Ex-agitators in the Niger Delta region are calling on the federal government to fulfill its promise to engage them with pipeline surveillance jobs.
In a statement, the former militants said their patience is wearing out, having waited on the presidency for three years to no avail.
Urging the presidency, including the current amnesty boss, Professor Charles Dokubo and relevant security agencies to intervene, they called for the needful to be done.
Speaking on behalf of the former militants, a leader of Peretorogbene Community in Bayelsa State, Comrade Bossman Abodedike, stated that the promise to engage the youths was reached during one of the peace meetings with former coordinator of the Presidential Amnesty Programme, Brig. General Paul Boroh, held in the creeks.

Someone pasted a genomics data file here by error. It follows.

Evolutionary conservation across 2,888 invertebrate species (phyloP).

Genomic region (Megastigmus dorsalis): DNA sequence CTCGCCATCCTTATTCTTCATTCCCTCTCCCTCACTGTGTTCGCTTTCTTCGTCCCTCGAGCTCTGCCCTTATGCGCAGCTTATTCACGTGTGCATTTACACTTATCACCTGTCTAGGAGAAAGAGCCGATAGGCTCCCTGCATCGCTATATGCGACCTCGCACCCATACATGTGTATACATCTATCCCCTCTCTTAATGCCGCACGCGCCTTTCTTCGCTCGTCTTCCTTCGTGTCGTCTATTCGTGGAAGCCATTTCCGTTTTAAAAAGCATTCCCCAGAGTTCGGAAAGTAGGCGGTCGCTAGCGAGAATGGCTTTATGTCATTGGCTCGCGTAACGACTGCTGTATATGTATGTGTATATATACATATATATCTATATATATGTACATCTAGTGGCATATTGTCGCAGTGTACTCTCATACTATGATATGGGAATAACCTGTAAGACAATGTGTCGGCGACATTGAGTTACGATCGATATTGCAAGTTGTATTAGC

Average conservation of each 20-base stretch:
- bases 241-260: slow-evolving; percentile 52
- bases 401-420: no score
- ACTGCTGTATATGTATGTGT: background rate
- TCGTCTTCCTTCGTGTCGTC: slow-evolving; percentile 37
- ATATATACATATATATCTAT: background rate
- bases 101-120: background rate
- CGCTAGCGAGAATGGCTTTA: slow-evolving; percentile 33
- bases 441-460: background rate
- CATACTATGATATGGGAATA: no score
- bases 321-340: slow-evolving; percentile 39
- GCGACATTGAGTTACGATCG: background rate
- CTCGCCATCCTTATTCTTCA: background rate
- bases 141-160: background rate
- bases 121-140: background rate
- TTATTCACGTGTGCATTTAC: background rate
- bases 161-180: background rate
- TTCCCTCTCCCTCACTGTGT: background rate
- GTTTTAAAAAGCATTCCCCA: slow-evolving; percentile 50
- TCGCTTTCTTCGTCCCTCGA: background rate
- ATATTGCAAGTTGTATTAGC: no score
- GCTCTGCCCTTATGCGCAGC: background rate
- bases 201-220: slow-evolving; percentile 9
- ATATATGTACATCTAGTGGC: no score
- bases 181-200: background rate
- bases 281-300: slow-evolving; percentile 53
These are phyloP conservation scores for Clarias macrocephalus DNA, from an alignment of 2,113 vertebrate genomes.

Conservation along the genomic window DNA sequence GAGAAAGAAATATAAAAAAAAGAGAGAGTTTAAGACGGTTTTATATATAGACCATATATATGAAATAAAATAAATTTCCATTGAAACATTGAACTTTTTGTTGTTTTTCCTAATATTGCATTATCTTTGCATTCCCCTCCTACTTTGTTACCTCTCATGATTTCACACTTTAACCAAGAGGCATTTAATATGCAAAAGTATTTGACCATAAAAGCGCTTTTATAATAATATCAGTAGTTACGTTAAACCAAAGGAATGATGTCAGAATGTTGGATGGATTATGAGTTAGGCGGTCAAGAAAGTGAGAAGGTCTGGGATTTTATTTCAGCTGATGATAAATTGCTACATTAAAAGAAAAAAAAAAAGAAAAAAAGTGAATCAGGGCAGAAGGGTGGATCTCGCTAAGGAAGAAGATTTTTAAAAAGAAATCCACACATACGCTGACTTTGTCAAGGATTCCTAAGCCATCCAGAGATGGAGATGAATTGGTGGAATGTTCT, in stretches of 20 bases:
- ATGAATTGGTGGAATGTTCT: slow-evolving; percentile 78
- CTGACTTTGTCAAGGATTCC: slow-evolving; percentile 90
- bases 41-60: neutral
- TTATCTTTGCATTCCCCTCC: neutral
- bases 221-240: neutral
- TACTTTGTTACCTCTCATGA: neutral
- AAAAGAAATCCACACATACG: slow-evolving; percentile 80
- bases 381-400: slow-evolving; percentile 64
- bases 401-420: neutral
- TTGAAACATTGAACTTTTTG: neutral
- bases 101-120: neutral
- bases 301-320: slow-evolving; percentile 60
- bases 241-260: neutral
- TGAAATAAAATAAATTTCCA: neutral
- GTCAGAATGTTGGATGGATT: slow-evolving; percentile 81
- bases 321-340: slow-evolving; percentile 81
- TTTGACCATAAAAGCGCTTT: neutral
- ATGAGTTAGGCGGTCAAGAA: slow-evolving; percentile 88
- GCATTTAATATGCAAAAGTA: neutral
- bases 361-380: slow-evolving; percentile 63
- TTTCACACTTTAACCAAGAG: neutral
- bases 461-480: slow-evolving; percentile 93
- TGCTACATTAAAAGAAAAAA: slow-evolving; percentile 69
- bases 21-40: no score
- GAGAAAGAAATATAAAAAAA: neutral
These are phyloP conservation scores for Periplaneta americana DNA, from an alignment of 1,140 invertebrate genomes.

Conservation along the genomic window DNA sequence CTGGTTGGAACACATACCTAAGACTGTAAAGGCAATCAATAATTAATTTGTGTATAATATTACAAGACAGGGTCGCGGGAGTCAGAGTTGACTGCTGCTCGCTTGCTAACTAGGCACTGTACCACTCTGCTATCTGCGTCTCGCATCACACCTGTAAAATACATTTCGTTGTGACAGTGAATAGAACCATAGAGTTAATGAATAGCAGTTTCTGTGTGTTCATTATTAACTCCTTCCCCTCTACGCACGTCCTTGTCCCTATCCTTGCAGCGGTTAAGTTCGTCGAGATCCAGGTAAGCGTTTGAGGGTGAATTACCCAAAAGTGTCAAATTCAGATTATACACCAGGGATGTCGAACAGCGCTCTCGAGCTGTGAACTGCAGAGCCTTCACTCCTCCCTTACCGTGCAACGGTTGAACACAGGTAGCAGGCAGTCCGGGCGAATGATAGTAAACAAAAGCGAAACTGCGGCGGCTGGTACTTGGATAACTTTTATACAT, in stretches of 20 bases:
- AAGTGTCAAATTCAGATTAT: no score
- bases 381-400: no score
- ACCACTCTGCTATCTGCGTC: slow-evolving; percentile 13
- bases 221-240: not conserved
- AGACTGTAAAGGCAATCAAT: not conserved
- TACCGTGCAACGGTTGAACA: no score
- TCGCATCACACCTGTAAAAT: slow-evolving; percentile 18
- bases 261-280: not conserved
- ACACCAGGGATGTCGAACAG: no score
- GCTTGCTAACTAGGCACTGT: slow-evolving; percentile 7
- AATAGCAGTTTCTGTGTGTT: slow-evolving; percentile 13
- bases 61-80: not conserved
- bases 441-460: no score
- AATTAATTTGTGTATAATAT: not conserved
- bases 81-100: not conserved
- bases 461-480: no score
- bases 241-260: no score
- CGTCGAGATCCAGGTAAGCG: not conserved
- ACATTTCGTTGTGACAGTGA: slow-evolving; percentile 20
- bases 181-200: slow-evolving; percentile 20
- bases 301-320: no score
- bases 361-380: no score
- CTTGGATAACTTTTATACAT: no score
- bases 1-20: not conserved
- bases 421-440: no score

He revealed that the meeting, which was organised to persuade the “boys” to lay down their arms for smooth oil and gas operations, had relevant stakeholders and ex-agitators of the Niger Delta in attendance.
Abodedike, while stressing that implementation of the said agreement has not been reached till date, quoted Brig. Boroh to have stated, “the Niger Delta is a serious concern to the Federal government, it was revealed in a security meeting. The intention of the federal administration is to engage our youths on pipeline surveillance job. Each community will be responsible for the provision of pipeline security in their community”.
The community leader added that the youths across Niger Delta communities were told to submit names and passports to the Amnesty Coordinator’s Office in Abuja, for the proposed pipeline surveillance jobs.
Calling on the vice president, Prof Yemi Osibanjo, Dokubo and other relevant authorities who have in time past ensured sustainable peace in the area to rise swiftly to the matter, he noted that the federal government’s assurance led to the cease fire and relative peace being enjoyed by oil and gas companies in the region.